Also, and even more recent than that, we’ve decided that we want to engage with kids, and it’s actually been a long time since I’ve struggled to do my homework or felt like doing something else like talking to my friends, so we thought, why are we not engaging kids in the research itself? So we’re coming together around the idea of a student advisory board, trying to figure out how to get kids from different walks of life, different ages, to not only react to our ideas but also solicit from them what they see to be the problems and the solutions in their own lives.
MN: A big benefit of the grant is that it will bring a lot of attention to you and the work your lab do, but that also increases the chances of your work being misunderstood in the media. Can you talk about and misrepresentations of your work that you’ve seen and maybe clarify those misconceptions.
AD: I think often times the nuanced point that I’m trying to make in my research is that the effects of effort and being self-controlled and being gritty are dramatic. Perhaps in our daily lives we underestimate how important effort is, how important resisting temptations and sticking with things really is. I’m not making the claim that it’s these competencies – self-control and grit – are the only things that matter. I think a lot of times my work is interpreted to mean that everyone is equally talented, everybody could be Einstein, everybody could win an Olympic gold medal, and it’s just about practice and effort. I don’t believe that. I think for reasons that we don’t fully understand, we do seem to differ in out aptitudes for things and particularly in our interest for things. That point has been very hard to make. I feel like journalists often have had an either/or mentality. It’s either talent or grit, and they like to run a horse race.
People often ask me if you can teach these things, if this character can be cultivated. This is the answer I’d like to give – I think so.
The other thing is, and it’s not as egregious, but I think people often ask me if you can teach these things, if this character can be cultivated. This is the answer I’d like to give – I think so. But we know very little about how to do that. We know more and more everyday, but we don’t have enough to say, very convincingly, that you just have to do x, y, and z. We don’t know what parenting interactions are important. We don’t know which early educational experiences are crucial. We don’t know what kind of teacher you meet. Maybe it’s none of those things. Maybe it’s having a lot of hardship. Maybe adversity earlier is better than success. It could be the opposite. So our ignorance is vast. To quote Sir John Templeton, who actually indirectly through his foundation provided my first funding as a graduate student to work on this, “How little we know, how eager to learn.” That’s my answer for the question “Can perseverance be taught?”: I think so, but we’re just getting started.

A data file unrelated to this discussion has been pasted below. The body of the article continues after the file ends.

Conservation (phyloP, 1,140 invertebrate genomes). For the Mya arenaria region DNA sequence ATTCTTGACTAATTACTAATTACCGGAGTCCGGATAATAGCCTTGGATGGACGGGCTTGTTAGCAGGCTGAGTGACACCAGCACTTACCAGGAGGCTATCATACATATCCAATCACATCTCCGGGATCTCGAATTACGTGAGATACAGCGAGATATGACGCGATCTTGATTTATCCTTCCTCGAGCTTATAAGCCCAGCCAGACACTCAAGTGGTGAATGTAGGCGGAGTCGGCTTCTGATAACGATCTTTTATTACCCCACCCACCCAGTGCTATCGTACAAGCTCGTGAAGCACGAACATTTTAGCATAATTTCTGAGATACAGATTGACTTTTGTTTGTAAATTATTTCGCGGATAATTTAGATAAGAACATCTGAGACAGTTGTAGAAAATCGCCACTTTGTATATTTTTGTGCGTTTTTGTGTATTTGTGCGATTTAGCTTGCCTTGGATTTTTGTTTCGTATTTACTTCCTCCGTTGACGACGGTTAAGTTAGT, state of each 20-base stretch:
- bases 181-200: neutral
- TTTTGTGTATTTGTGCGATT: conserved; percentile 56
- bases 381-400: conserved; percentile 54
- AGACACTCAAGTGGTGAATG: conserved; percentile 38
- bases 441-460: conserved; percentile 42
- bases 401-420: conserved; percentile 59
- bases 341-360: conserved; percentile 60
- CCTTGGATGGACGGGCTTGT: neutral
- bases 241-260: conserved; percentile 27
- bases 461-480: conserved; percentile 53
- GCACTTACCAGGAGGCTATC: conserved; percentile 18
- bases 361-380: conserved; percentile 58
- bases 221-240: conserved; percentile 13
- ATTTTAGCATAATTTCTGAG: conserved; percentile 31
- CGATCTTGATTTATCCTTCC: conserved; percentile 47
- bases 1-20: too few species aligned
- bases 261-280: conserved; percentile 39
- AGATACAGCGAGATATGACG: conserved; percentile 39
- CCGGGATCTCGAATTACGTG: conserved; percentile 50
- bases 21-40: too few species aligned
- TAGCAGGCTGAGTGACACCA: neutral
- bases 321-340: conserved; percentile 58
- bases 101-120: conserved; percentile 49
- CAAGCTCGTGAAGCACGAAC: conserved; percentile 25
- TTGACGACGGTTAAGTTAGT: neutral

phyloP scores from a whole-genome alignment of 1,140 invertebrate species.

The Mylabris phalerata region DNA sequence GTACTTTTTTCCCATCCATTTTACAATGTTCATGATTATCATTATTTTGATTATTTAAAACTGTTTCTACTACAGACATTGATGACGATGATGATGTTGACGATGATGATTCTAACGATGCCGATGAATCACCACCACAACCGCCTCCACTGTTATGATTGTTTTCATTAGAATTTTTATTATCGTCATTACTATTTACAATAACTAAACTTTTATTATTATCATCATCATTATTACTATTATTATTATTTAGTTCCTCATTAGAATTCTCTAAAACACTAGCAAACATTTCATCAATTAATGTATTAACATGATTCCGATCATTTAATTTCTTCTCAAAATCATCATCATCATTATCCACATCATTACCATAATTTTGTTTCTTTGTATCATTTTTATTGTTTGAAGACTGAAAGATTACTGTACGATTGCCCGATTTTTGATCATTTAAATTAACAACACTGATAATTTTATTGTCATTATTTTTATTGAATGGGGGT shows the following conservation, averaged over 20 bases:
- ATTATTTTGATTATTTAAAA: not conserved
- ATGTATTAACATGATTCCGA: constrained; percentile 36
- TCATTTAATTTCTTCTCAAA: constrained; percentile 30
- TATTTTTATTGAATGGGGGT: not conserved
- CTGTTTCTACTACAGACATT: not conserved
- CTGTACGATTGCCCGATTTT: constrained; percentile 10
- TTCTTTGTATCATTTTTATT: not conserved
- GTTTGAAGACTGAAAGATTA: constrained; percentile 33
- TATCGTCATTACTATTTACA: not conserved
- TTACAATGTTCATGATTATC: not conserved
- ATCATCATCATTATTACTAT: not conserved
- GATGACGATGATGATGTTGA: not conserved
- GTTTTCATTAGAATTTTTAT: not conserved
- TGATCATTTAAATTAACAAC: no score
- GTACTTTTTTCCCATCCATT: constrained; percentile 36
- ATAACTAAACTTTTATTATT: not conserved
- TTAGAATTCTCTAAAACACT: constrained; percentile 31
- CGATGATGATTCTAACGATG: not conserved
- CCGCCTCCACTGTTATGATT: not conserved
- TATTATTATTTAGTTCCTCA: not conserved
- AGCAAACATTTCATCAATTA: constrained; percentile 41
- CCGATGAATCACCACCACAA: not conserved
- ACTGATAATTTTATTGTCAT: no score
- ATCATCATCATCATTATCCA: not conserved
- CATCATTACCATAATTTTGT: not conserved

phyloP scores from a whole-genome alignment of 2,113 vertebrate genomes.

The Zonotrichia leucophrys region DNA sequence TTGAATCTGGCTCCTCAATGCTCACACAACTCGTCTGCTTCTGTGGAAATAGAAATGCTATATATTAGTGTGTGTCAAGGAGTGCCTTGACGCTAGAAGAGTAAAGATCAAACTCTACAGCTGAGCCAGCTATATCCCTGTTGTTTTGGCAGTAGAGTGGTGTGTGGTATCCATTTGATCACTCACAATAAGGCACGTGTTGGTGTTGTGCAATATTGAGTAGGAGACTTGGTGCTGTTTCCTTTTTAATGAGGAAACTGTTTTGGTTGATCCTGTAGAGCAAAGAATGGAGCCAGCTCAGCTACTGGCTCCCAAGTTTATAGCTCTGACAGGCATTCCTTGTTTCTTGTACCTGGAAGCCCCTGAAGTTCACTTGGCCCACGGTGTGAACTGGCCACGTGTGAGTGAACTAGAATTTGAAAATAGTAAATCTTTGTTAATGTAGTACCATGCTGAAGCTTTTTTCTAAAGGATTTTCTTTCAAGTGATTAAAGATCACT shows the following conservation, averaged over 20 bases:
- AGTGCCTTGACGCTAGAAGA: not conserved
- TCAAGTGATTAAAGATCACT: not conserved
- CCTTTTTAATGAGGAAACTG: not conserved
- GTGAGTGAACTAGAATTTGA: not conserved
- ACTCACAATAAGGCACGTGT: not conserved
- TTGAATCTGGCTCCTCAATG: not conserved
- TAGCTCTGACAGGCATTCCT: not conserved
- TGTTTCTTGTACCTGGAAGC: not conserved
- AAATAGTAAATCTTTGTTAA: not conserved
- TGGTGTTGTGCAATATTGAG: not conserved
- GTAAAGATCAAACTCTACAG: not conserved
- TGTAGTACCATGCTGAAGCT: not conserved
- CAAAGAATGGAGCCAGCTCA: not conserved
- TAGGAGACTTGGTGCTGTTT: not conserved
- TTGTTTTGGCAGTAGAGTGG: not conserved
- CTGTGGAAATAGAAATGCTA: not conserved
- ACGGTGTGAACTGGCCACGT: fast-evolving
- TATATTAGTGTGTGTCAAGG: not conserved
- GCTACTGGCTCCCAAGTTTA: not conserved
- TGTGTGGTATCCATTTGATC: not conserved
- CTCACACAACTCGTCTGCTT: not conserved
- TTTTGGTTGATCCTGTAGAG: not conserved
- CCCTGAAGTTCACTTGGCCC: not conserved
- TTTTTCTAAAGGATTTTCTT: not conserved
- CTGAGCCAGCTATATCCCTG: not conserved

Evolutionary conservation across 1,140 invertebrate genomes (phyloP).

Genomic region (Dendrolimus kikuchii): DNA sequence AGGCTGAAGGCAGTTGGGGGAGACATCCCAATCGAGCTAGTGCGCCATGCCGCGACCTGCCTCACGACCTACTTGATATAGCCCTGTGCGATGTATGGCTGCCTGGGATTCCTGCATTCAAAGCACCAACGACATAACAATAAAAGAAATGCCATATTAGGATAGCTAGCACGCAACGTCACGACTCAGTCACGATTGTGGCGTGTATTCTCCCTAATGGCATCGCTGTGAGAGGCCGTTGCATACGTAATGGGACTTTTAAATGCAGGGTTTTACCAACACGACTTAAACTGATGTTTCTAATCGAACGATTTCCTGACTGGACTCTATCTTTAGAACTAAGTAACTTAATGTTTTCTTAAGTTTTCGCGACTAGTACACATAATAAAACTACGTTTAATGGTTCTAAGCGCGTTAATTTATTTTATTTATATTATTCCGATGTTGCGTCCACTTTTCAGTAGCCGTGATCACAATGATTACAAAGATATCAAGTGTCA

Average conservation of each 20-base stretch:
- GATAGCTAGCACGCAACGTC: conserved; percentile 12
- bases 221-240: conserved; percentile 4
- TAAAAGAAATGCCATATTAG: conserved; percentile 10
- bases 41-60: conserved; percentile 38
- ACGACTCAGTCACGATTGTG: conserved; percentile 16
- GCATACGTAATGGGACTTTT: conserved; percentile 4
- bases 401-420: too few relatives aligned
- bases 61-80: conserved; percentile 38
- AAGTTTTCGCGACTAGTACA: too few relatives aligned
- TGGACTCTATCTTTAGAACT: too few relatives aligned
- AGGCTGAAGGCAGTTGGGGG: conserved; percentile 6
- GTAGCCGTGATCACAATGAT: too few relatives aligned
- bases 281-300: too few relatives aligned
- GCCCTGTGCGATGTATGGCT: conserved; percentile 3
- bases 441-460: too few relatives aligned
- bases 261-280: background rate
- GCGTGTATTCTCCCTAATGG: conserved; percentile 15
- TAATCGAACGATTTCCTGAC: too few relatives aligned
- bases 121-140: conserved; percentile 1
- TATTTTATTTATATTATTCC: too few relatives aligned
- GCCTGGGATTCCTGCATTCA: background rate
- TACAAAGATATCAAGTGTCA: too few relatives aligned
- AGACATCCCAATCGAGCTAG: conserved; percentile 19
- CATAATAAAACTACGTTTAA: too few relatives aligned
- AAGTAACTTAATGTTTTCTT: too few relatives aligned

MN: You say in your TED Talk that we need to be grittier about making our kids grittier. Now that you’ve already said you don’t know, could you point to any leads that you have that you possibly think could make us grittier?
AD: When I did the TED Talk for PBS they said, well you can’t give a normal, long TED Talk. And I just had to laugh because they said it’s not going to be 17 or 18 minutes, and that’s the long version. What I was able to say in 4 ½ minutes wasn’t much, but I did point to, but it may have been edited out, was Carol Dweck’s work on mindset at Stanford University. Her work has shown that believing that you can change in terms of your ability to learn something new, believing that intelligence can grow with effort, is an essential thing that a) determines perseverance and grit, and b) can be taught. That’s the best idea I’ve heard about increasing grit – growth mindset. People change. I do remember this, both from being a classroom teacher, which is what I did before psychology, and also from being a kid. When things are bad, when teachers are so frustrated trying to get them to do something, or as a student you’re so frustrated you keep screwing up, it feels permanent; it really does. It feels like it will never get better. The research suggests that that feeling, though of course it’s real in that sense, is inaccurate. The rate at which you learn something, your facility for something, can change. The brain is plastic and it does evolve.